Victims of abuse often feel they have some sort of control over their abuser. We come by that feeling honestly. After all, we’ve spent too much time studying our abuser’s every move and manner of speech to admit our time’s been wasted.
We victims try to control when and where we’re abused, how we react when we’re abused (meek vs. defiant reactions result in different outcomes – sometimes), and why we’re abused (would rather them angry for cold dinner than thinking you flirted with cable guy). Ironically, our “control” over them is limited to causing them to abuse us on our terms. Did you ever notice that?
Poking the Abusive Beast
Some of us victims actually push the abuser’s buttons when the cycle of abuse isn’t moving fast enough. For example, perhaps you want your spouse to behave at next week’s family reunion. Maybe you want him sober or maybe you just want her to be nice to you in front of your family.
But there’s one problem. Your abuser is not at the point of blowing up yet, which means the tension between the two of you will be cotton ball thick by the time the reunion rolls around. That tension is going to ruin the impression you want to give your family. You want them to think everything is great in your marriage – it feels shameful to admit what goes on at home.
So you begin doing and saying things that you know will bother your spouse. Maybe you cook the wrong foods or go out with colleagues after work. Then you watch for their reaction, knowing just how to respond to their annoyance to hasten the upcoming explosion.
You probably want to drop some reminders about the reunion during this process. You wouldn’t want to attend the function with a shiner. Most likely your abuser will work with you on this. Abusers don’t like to leave marks where anyone can see them if they can help it.
Have you ever purposely behaved this way? Looking back, does hindsight tell you that you brought onto yourself some aspect of abuse for a reason? If so, don’t admit this to your abuser (they’ll use it against you for sure)! But if you recognize yourself in the situation above in any small way, it’s time to admit that you ‘poke the beast’ to yourself.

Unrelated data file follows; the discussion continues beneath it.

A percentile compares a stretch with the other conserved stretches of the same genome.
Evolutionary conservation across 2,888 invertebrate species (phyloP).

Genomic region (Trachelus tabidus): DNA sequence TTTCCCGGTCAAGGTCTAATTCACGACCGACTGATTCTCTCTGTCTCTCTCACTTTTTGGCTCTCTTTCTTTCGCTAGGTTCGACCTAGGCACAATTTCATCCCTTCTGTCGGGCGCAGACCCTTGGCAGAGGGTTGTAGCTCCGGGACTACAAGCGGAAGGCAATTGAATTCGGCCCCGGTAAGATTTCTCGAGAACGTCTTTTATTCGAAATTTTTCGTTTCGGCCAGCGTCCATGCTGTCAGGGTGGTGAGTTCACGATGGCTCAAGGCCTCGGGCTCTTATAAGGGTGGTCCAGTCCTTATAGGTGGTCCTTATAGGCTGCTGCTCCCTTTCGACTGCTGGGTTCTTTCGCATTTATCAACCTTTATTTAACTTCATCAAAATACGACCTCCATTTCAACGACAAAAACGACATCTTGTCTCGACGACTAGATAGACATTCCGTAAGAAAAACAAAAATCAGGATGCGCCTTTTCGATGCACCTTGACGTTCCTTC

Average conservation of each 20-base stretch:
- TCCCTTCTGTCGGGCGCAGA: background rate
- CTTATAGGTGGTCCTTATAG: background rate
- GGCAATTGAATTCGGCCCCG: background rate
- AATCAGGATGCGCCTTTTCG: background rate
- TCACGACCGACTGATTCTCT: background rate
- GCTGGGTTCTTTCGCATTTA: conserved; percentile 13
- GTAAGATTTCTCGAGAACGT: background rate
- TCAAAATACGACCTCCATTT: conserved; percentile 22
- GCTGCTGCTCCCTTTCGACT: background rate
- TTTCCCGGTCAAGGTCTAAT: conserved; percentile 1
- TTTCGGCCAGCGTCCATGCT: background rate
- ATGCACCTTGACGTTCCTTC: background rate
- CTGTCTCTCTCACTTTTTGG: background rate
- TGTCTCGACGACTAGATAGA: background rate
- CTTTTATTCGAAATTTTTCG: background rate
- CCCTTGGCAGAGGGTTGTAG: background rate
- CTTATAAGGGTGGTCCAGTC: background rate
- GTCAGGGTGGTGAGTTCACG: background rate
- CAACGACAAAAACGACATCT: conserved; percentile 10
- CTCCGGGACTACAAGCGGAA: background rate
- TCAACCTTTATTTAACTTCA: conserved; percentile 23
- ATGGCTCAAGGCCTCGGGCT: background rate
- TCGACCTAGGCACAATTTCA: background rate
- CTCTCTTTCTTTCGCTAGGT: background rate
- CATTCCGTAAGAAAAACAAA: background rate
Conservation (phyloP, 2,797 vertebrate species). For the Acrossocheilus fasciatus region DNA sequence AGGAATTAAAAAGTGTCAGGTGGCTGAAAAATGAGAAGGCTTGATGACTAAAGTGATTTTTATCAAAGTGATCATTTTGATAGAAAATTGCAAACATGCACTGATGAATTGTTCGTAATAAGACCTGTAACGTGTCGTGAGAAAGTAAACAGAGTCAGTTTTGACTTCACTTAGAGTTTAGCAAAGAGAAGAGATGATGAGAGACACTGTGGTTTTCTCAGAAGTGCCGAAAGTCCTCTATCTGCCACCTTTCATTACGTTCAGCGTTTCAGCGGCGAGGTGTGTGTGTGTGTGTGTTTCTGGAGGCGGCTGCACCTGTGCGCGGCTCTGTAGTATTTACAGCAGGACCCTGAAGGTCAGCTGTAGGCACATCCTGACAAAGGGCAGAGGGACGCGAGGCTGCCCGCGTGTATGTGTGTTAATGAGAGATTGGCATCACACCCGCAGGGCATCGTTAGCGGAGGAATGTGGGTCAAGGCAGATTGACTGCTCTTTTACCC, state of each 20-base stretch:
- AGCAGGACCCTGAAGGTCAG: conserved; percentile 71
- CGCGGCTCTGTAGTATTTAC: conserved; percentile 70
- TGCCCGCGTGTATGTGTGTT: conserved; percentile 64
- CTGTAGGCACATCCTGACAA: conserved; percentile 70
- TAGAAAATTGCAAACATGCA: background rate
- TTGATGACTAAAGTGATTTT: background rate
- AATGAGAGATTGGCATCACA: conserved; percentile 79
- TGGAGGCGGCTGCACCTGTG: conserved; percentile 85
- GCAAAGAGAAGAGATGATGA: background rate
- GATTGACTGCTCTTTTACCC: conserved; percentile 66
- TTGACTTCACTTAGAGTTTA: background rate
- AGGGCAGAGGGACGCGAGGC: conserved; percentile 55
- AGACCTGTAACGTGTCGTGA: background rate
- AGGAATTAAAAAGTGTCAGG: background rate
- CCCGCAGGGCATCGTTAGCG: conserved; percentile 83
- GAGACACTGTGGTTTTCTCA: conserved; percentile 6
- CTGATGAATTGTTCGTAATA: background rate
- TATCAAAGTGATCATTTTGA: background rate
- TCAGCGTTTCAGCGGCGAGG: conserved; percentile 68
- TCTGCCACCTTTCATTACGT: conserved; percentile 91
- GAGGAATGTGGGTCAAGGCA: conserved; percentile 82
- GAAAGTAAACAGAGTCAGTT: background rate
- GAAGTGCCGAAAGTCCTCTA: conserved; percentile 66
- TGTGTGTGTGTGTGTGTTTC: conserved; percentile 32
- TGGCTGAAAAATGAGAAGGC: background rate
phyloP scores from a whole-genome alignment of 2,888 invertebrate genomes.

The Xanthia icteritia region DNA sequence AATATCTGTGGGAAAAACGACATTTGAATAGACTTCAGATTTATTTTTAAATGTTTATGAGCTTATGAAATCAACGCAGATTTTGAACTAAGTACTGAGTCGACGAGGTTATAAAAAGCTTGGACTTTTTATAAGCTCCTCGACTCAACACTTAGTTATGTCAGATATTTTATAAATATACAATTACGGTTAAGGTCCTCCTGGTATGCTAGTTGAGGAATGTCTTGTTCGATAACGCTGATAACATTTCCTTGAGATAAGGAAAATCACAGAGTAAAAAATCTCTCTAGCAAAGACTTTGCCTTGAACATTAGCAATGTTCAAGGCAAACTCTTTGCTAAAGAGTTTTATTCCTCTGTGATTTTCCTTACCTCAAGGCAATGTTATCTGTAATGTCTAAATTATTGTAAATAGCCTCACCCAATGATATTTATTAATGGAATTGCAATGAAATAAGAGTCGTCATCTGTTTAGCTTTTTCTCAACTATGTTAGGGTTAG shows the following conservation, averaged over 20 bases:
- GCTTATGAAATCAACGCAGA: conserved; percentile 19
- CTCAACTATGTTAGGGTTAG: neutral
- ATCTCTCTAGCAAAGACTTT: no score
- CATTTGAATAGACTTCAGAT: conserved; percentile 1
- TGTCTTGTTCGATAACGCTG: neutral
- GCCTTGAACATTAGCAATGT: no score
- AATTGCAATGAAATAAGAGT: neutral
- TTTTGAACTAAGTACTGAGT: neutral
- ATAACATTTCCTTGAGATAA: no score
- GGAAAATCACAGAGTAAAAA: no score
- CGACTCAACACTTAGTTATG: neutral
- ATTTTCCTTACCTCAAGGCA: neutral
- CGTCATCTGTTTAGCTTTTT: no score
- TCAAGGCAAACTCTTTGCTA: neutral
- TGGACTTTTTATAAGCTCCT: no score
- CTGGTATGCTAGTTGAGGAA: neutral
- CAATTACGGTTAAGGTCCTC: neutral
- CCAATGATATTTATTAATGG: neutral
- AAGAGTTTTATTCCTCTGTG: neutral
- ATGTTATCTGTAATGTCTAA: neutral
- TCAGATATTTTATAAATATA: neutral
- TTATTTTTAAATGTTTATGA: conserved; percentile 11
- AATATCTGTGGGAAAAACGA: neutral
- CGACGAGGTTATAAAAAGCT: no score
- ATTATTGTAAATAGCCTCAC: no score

I will never judge you for admitting to it. I understand that when we’re abused, crushed, and weakened, any hint of personal power feels better than complete subjugation. Abuse causes us to do things against our character. Forgive yourself. I did.
Pleading, Debating, & Fighting Fire With Fire
Suzette Haden Elgin, author of You Can’t Say That to Me and master of “the gentle art of verbal self-defense” says there are three natural reactions to verbal assaults, and none of them work. You may naturally
- plead for the abuse to stop (encourages the abuser to give more of the same because it’s working),
- try to logically debate with the abuser (despite the appearance of logic, the abuser argues on emotion or personal belief presented as logic),
- or be abusive in return (i.e. poking the beast).
Ms. Elgin says that the reason these three responses to verbal abuse do not work is because the abuser gets what s/he’s after: your attention. I think the abuser wants more than that. I think the abuser wants to win.
Your abusive spouse “wins” when they leave you in emotional turmoil, decimated and wondering “What just happened?” and “How did I miss the signs for that?!” They’ve won because you are weakened, enabling them to feel strong. As others have said, they seek power over you so you are easier to control.
When you react in any of those three ways, you are acting in ways as close to the definition of codependent as you can get.
Verbal Self-Defense In Abusive Relationships
I admire Ms. Elgin’s conception of our natural but ineffective reactions to verbal abuse. However, verbally abusive partners are not the pansy-at-heart type of abuser who merely acts out through verbal abuse who can be tamed by receiving positive attention. By the time someone is old enough to be anyone’s partner, what may have begun as attention-seeking behavior has evolved into outright controlling behavior.
People who are old enough to have a partner cannot be “loved” into good behavior.
So, the goal of verbal self-defense with an abusive partner becomes one of self-empowerment, not change in the abusive partner’s behavior. Try these tips to empower yourself:
- Decide what methods of defense make you feel most powerful.
- Practice using those methods of defense in your mind first. Run through a typical argument in your imagination and see yourself reacting in your most powerful way.
- Use your methods the next time you pick up on a sign that your abuser is about to start some crap. Let’s use our hard-won knowledge for good instead of evil!
- Adjust your method if it doesn’t work as you envisioned. It is okay to fail at this before you find your sweet spot, but you won’t succeed if you give up.
If this sounds a lot like setting personal boundaries, then you’ve been paying attention. You must protect yourself, no one else can do it for you. Click to read “Self Reliance – How to Stop Verbal Abuse (Part 4)” next.
I value your insights, so please leave me your comments!